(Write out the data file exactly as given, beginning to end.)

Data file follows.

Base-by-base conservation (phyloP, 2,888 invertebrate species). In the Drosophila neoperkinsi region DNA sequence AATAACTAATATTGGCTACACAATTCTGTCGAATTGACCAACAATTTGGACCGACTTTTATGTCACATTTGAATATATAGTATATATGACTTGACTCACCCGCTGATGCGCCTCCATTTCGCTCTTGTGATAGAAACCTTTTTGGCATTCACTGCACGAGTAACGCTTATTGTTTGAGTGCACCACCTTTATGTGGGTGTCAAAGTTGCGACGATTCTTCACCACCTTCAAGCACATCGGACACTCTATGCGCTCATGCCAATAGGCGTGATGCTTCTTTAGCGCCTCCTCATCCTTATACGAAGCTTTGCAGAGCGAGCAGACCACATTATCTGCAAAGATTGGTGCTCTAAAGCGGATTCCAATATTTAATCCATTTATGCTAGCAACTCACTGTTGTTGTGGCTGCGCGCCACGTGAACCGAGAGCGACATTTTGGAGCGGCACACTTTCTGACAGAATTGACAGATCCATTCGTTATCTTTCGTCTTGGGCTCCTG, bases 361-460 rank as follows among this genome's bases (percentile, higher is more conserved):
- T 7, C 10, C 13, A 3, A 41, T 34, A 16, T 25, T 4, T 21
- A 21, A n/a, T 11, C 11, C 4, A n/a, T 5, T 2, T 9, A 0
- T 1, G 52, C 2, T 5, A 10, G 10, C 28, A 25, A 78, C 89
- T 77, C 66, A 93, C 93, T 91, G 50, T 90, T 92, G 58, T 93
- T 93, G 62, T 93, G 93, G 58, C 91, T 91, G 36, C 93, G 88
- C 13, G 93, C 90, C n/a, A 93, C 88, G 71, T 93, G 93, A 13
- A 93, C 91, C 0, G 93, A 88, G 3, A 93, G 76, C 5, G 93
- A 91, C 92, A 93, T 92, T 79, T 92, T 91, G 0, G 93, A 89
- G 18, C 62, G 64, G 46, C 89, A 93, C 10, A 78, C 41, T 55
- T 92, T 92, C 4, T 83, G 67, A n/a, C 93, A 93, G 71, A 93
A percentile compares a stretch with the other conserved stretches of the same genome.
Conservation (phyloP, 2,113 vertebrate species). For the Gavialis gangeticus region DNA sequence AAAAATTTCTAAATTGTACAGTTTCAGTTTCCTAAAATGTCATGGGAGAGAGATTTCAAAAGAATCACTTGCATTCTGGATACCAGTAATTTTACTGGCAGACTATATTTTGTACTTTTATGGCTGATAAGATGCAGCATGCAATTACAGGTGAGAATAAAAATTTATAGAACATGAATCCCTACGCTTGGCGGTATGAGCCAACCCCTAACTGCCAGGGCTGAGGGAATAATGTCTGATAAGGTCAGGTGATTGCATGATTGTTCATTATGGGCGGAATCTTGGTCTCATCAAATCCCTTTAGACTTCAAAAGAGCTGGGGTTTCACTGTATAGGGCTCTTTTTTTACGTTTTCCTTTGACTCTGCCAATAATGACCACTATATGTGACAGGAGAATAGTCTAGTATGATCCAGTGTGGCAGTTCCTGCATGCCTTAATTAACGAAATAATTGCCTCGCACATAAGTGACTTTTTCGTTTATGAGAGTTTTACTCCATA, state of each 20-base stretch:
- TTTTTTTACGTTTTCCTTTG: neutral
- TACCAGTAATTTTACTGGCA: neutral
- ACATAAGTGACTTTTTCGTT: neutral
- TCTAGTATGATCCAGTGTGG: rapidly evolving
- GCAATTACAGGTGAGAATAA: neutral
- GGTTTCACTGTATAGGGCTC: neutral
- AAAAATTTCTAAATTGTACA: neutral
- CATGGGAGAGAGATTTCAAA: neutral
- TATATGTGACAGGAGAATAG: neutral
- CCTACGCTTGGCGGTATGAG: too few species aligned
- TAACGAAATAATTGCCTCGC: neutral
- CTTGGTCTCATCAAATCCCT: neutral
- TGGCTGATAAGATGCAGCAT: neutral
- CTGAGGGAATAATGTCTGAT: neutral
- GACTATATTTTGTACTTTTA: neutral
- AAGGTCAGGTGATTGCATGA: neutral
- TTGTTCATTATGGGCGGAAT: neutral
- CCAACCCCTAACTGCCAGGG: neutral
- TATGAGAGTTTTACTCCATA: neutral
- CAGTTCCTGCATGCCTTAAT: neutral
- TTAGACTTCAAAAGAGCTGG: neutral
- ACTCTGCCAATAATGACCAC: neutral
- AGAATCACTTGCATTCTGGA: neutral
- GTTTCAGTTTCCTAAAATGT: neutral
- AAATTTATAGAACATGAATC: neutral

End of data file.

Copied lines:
Base-by-base conservation (phyloP, 2,888 invertebrate species). In the Drosophila neoperkinsi region DNA sequence AATAACTAATATTGGCTACACAATTCTGTCGAATTGACCAACAATTTGGACCGACTTTTATGTCACATTTGAATATATAGTATATATGACTTGACTCACCCGCTGATGCGCCTCCATTTCGCTCTTGTGATAGAAACCTTTTTGGCATTCACTGCACGAGTAACGCTTATTGTTTGAGTGCACCACCTTTATGTGGGTGTCAAAGTTGCGACGATTCTTCACCACCTTCAAGCACATCGGACACTCTATGCGCTCATGCCAATAGGCGTGATGCTTCTTTAGCGCCTCCTCATCCTTATACGAAGCTTTGCAGAGCGAGCAGACCACATTATCTGCAAAGATTGGTGCTCTAAAGCGGATTCCAATATTTAATCCATTTATGCTAGCAACTCACTGTTGTTGTGGCTGCGCGCCACGTGAACCGAGAGCGACATTTTGGAGCGGCACACTTTCTGACAGAATTGACAGATCCATTCGTTATCTTTCGTCTTGGGCTCCTG, bases 361-460 rank as follows among this genome's bases (percentile, higher is more conserved):
- T 7, C 10, C 13, A 3, A 41, T 34, A 16, T 25, T 4, T 21
- A 21, A n/a, T 11, C 11, C 4, A n/a, T 5, T 2, T 9, A 0
- T 1, G 52, C 2, T 5, A 10, G 10, C 28, A 25, A 78, C 89
- T 77, C 66, A 93, C 93, T 91, G 50, T 90, T 92, G 58, T 93
- T 93, G 62, T 93, G 93, G 58, C 91, T 91, G 36, C 93, G 88
- C 13, G 93, C 90, C n/a, A 93, C 88, G 71, T 93, G 93, A 13
- A 93, C 91, C 0, G 93, A 88, G 3, A 93, G 76, C 5, G 93
- A 91, C 92, A 93, T 92, T 79, T 92, T 91, G 0, G 93, A 89
- G 18, C 62, G 64, G 46, C 89, A 93, C 10, A 78, C 41, T 55
- T 92, T 92, C 4, T 83, G 67, A n/a, C 93, A 93, G 71, A 93
A percentile compares a stretch with the other conserved stretches of the same genome.
Conservation (phyloP, 2,113 vertebrate species). For the Gavialis gangeticus region DNA sequence AAAAATTTCTAAATTGTACAGTTTCAGTTTCCTAAAATGTCATGGGAGAGAGATTTCAAAAGAATCACTTGCATTCTGGATACCAGTAATTTTACTGGCAGACTATATTTTGTACTTTTATGGCTGATAAGATGCAGCATGCAATTACAGGTGAGAATAAAAATTTATAGAACATGAATCCCTACGCTTGGCGGTATGAGCCAACCCCTAACTGCCAGGGCTGAGGGAATAATGTCTGATAAGGTCAGGTGATTGCATGATTGTTCATTATGGGCGGAATCTTGGTCTCATCAAATCCCTTTAGACTTCAAAAGAGCTGGGGTTTCACTGTATAGGGCTCTTTTTTTACGTTTTCCTTTGACTCTGCCAATAATGACCACTATATGTGACAGGAGAATAGTCTAGTATGATCCAGTGTGGCAGTTCCTGCATGCCTTAATTAACGAAATAATTGCCTCGCACATAAGTGACTTTTTCGTTTATGAGAGTTTTACTCCATA, state of each 20-base stretch:
- TTTTTTTACGTTTTCCTTTG: neutral
- TACCAGTAATTTTACTGGCA: neutral
- ACATAAGTGACTTTTTCGTT: neutral
- TCTAGTATGATCCAGTGTGG: rapidly evolving
- GCAATTACAGGTGAGAATAA: neutral
- GGTTTCACTGTATAGGGCTC: neutral
- AAAAATTTCTAAATTGTACA: neutral
- CATGGGAGAGAGATTTCAAA: neutral
- TATATGTGACAGGAGAATAG: neutral
- CCTACGCTTGGCGGTATGAG: too few species aligned
- TAACGAAATAATTGCCTCGC: neutral
- CTTGGTCTCATCAAATCCCT: neutral
- TGGCTGATAAGATGCAGCAT: neutral
- CTGAGGGAATAATGTCTGAT: neutral
- GACTATATTTTGTACTTTTA: neutral
- AAGGTCAGGTGATTGCATGA: neutral
- TTGTTCATTATGGGCGGAAT: neutral
- CCAACCCCTAACTGCCAGGG: neutral
- TATGAGAGTTTTACTCCATA: neutral
- CAGTTCCTGCATGCCTTAAT: neutral
- TTAGACTTCAAAAGAGCTGG: neutral
- ACTCTGCCAATAATGACCAC: neutral
- AGAATCACTTGCATTCTGGA: neutral
- GTTTCAGTTTCCTAAAATGT: neutral
- AAATTTATAGAACATGAATC: neutral